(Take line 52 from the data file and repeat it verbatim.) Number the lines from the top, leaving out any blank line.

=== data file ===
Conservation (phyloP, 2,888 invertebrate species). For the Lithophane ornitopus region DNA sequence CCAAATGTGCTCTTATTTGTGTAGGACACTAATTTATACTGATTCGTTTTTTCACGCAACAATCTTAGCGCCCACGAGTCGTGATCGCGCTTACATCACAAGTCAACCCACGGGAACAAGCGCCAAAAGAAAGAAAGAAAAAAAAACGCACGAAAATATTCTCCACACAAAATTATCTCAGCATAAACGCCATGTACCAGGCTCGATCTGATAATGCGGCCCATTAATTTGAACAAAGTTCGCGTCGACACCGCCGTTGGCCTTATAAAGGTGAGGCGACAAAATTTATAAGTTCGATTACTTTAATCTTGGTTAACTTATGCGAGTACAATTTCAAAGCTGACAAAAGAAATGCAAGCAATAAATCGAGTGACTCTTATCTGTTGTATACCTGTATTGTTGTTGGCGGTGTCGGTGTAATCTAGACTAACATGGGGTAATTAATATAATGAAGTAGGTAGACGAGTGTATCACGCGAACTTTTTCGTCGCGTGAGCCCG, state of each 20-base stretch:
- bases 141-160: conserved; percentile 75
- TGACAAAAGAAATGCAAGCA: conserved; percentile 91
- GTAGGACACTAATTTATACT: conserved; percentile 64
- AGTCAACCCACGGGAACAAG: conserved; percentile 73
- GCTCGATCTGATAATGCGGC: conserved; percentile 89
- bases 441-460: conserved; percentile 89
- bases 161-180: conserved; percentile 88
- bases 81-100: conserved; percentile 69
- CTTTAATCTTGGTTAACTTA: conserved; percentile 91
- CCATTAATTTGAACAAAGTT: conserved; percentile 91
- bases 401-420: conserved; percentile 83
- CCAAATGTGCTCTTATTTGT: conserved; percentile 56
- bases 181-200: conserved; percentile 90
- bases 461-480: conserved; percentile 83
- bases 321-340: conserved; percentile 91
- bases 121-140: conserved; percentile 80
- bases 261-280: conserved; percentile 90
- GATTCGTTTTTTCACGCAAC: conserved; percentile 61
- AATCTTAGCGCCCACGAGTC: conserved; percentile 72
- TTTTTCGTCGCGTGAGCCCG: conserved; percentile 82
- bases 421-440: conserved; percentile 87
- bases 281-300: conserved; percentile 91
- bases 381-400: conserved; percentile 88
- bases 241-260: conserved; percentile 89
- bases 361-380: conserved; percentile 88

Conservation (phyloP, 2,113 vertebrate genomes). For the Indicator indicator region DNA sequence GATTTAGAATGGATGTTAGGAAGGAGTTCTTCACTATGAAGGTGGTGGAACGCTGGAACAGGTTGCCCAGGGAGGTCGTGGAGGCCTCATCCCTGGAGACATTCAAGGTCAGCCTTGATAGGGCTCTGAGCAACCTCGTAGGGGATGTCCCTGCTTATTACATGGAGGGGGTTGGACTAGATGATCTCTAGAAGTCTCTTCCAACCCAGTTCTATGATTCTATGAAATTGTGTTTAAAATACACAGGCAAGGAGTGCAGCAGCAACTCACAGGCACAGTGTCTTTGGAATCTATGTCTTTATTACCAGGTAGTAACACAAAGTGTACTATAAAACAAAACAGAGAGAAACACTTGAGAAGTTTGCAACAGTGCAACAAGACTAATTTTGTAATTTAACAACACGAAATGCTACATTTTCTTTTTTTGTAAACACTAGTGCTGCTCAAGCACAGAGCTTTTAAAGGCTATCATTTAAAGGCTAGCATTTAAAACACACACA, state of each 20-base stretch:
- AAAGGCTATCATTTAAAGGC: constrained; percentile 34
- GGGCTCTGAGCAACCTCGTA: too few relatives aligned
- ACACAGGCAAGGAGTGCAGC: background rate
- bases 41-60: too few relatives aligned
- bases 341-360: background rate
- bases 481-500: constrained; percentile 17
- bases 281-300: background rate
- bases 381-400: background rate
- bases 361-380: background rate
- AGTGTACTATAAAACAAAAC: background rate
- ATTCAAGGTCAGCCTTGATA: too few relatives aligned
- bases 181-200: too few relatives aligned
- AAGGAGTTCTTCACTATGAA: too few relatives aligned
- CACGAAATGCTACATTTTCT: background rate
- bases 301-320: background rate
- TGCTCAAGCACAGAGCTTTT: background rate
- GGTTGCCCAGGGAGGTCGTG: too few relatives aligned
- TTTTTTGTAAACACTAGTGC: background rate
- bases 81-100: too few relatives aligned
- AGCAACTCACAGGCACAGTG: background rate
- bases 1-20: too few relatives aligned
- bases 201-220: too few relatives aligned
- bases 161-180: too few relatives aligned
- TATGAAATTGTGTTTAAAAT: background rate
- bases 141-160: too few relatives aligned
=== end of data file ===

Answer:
- bases 141-160: too few relatives aligned